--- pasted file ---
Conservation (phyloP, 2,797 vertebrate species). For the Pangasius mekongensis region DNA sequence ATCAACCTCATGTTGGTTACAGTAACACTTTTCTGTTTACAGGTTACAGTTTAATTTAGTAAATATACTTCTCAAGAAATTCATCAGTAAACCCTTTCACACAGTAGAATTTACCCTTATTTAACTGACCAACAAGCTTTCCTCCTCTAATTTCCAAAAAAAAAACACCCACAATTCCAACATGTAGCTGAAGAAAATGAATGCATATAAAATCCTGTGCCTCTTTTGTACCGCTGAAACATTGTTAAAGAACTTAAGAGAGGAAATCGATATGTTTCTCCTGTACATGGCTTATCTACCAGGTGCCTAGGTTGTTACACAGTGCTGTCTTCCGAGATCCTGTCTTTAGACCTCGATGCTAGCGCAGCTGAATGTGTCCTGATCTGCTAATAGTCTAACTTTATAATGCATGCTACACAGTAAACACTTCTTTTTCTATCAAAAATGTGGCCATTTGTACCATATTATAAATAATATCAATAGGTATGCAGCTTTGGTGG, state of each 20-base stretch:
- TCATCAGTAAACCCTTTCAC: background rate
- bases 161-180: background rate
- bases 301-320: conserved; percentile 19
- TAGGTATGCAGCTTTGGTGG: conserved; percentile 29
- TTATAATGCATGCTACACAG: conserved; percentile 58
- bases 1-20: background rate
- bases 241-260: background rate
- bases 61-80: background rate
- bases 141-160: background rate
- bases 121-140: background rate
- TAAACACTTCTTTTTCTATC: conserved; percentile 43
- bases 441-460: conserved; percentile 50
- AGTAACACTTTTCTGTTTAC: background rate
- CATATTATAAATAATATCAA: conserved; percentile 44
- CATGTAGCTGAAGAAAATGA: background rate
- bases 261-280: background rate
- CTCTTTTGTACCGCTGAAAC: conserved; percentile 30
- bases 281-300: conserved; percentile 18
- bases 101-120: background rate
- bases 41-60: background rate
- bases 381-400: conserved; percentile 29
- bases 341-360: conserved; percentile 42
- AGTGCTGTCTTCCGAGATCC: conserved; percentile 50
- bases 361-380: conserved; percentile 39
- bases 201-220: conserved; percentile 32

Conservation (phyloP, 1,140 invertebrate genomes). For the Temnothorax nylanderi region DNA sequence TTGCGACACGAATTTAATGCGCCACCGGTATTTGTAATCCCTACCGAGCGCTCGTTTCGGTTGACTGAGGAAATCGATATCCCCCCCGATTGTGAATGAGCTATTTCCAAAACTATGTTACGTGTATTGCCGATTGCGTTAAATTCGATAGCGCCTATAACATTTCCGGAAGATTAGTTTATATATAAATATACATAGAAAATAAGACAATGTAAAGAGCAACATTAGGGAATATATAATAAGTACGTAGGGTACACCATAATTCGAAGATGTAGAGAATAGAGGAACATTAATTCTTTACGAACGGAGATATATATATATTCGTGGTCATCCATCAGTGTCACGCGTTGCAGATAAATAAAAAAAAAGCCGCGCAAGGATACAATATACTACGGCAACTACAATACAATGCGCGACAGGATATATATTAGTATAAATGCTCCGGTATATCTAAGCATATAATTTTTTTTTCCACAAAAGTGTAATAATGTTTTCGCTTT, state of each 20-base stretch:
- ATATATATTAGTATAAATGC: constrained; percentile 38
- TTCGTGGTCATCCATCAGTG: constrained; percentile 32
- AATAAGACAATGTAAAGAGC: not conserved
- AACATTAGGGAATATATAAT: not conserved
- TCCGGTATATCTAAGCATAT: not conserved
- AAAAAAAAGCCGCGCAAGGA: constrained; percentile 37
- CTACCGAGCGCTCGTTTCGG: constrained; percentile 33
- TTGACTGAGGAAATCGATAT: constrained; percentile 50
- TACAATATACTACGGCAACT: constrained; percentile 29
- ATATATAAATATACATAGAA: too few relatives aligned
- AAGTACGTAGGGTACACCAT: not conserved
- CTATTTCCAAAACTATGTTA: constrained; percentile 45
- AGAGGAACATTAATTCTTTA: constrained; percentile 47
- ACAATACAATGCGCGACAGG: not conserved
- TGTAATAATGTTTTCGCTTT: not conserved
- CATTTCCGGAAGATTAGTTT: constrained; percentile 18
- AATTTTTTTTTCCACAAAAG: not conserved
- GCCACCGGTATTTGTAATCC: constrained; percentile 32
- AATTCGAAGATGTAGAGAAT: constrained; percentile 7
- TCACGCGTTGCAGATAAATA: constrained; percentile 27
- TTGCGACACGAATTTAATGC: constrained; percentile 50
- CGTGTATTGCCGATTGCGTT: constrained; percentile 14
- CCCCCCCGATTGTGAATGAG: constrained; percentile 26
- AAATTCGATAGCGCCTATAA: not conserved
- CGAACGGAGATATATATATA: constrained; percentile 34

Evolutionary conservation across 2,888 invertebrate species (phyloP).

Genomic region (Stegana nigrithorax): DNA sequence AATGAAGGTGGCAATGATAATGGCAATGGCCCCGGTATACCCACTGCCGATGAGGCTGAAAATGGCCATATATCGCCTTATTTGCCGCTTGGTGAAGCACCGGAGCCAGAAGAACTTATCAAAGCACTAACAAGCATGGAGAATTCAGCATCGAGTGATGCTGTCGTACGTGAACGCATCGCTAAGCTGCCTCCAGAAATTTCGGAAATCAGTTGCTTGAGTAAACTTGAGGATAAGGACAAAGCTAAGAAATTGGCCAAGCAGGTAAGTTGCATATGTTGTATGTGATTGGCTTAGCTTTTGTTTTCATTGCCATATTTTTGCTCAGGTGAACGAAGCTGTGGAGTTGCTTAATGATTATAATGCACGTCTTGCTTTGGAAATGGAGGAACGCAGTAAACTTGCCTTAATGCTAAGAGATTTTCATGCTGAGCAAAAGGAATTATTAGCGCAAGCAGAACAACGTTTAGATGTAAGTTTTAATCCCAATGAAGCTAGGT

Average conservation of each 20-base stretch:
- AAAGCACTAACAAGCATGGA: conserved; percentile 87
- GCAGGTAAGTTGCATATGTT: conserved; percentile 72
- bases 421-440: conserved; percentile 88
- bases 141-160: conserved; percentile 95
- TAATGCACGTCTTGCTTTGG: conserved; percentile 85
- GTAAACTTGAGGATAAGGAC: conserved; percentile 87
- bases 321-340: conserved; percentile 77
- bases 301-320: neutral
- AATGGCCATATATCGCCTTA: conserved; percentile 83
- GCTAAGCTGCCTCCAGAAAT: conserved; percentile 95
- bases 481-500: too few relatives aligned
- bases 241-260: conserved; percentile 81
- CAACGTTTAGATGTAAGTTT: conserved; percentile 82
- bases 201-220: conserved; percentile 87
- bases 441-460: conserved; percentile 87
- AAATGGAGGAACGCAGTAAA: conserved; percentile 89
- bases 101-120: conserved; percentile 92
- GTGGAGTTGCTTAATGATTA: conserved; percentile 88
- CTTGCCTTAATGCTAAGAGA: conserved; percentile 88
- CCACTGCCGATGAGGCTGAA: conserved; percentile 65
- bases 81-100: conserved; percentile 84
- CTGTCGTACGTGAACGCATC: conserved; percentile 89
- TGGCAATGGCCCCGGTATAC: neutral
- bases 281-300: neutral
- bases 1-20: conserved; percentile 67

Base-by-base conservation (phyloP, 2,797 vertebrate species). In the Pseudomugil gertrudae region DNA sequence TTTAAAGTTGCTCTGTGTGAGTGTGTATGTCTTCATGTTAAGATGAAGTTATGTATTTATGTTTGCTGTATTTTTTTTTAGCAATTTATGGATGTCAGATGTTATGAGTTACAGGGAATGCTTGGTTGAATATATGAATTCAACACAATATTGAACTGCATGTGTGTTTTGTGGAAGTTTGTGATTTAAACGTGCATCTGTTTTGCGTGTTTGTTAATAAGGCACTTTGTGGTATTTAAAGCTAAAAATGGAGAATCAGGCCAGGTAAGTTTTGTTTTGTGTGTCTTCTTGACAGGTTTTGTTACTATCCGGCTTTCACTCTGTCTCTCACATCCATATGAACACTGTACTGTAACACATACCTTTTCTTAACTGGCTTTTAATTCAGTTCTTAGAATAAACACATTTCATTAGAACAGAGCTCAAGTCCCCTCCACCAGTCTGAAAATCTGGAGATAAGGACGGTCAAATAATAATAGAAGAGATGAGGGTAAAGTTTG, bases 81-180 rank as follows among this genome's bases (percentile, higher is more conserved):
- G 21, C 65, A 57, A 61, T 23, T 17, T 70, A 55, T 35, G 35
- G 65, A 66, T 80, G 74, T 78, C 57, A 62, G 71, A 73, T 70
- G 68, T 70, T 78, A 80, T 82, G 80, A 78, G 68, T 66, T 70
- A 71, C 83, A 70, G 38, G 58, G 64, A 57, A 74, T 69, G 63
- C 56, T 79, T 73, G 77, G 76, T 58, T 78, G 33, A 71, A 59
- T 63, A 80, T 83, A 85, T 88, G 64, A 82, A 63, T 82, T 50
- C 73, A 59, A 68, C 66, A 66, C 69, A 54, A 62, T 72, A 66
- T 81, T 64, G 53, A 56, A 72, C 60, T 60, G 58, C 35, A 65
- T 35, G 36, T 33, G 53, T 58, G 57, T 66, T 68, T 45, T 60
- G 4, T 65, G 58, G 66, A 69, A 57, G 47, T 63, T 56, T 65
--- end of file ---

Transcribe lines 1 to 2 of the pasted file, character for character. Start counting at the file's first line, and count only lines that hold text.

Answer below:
Conservation (phyloP, 2,797 vertebrate species). For the Pangasius mekongensis region DNA sequence ATCAACCTCATGTTGGTTACAGTAACACTTTTCTGTTTACAGGTTACAGTTTAATTTAGTAAATATACTTCTCAAGAAATTCATCAGTAAACCCTTTCACACAGTAGAATTTACCCTTATTTAACTGACCAACAAGCTTTCCTCCTCTAATTTCCAAAAAAAAAACACCCACAATTCCAACATGTAGCTGAAGAAAATGAATGCATATAAAATCCTGTGCCTCTTTTGTACCGCTGAAACATTGTTAAAGAACTTAAGAGAGGAAATCGATATGTTTCTCCTGTACATGGCTTATCTACCAGGTGCCTAGGTTGTTACACAGTGCTGTCTTCCGAGATCCTGTCTTTAGACCTCGATGCTAGCGCAGCTGAATGTGTCCTGATCTGCTAATAGTCTAACTTTATAATGCATGCTACACAGTAAACACTTCTTTTTCTATCAAAAATGTGGCCATTTGTACCATATTATAAATAATATCAATAGGTATGCAGCTTTGGTGG, state of each 20-base stretch:
- TCATCAGTAAACCCTTTCAC: background rate